Election 2015: it’s what the bookies say that really matters
With the political polls all but indecipherable, Adrian Sykes looks at the odds and spreads from the bookies, which tell of important developments.
As 7 May draws ever nearer, the political polls remain indecipherable at best and may be misleading where they pretend otherwise. The odds and spreads however, have started to tell an interestingly different and important development. I will try to translate.
To start with the odds:
Tory minority: 14/5Labour minority: 6/4
This indicates a 'preference' for a Labour coalition but Miliband has ruled one out with the SNP.
Tory majority: 7/4Labour majority 40/1
This highlights the inevitability that Labour will win fewer seats than the Tories and will need the SNP.
Cameron to be the next PM: 8/11Miliband to be next PM: 8/11
ie one or other is sure to be PM. What a surprise.
These odds are uninvestable, and tell us nothing, except that Miliband is considered 'most likely' to be able to form the next government: but how, other than with the SNP, with whom he has ruled out coalition?
For Miliband to reach a confidence and supply' deal with the SNP will not overcome Cameron's incumbent advantage. And to try to cobble together a deal including Plaid Cymru (4), the Greens (maximum 1) and other left-wing fringe parties (4) while it would get him over the 323 threshold could notbe a coalition of any sort.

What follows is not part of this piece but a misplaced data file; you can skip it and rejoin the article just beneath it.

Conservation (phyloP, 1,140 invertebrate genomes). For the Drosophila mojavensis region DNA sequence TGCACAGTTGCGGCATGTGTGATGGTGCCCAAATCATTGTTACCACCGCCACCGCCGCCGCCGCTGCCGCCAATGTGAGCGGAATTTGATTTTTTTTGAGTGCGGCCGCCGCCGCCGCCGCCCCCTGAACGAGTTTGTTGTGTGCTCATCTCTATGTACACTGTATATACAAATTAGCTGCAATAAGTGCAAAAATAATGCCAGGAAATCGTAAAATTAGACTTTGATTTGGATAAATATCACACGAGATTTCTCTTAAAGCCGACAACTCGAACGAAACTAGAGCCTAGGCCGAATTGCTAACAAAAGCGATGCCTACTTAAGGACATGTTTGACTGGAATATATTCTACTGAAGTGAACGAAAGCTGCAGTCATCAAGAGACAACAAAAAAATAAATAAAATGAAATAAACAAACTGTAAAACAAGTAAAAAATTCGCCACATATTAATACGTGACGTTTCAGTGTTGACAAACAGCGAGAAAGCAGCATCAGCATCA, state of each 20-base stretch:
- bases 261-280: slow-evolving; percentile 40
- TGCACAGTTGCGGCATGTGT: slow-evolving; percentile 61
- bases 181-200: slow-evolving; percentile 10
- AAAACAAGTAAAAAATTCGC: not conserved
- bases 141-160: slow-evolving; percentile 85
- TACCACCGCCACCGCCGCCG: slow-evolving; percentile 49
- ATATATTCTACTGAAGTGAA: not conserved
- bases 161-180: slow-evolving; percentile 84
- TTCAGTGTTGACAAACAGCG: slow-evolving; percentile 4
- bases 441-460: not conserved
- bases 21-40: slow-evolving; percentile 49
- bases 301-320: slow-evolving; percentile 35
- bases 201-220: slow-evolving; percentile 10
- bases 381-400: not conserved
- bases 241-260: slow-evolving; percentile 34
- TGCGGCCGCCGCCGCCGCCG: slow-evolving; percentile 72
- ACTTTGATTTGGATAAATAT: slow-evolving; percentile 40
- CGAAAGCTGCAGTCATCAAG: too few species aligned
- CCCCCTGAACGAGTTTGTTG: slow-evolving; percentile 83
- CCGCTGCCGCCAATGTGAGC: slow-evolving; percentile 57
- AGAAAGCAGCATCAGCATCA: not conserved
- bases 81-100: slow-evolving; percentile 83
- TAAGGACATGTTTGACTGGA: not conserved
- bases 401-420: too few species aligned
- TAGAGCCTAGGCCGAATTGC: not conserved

Now look at this morning's spreads IG Index tells me that it has seen good business this morning, with the Tories sharply better:
Tory 285.5 289.5 (up)Labour 266.5 270.5 (down a big move to the SNP)LibDem 22 24 (down slightly)SNP 46.5 48.5 (up swing from Labour)Ukip 3.2 5.2 (no change)
Jim Murphy and Douglas Alexander both look set to lose their seats, decapitating Labour in Scotland.
Now the maths from the spreads (using the offer prices):
Tory (289) + LibDem (24) = 313 + DUP (9) + Ukip (5) = 327.
Cameron has every right to try his luck. The rise in Tory seats could be the start of a 'surge' to the Tories. It is the first move In the Tory spread for over a month.
Labour (270) + SNP (48) = 318 + 9 (fringe left parties) = 327.
However, Miliband will have to try negotiating with that lot while Cameron is driving to the Palace. Cameron could justify his right to inform the Queen's Speech, cobble together a Budget and not be voted out of office because of the five-year Parliament Act.
Then the fun starts: Boris might supplant Cameron before that speech, as the price of Ukip support - and that of Clegg's successor (Cable?). The first bill for the Tory leader to introduce would likely be the boundary changes: so obviously fair that no one would dare gerrymander. That would be worth 20 or more extra Tory seats = game over.
So on present showing, it will be very close. But things that could help Cameron to win are 'incumbent party advantage' (1-2%), Ukip eating into the Labour vote in northern England, and Labour votes there reacting to SNP blackmail. And Clegg, if re-elected, will choose the largest party.
With less than three weeks to go, it is the next move in the spreads that will matter. They could easily reverse themselves, but I will tell you.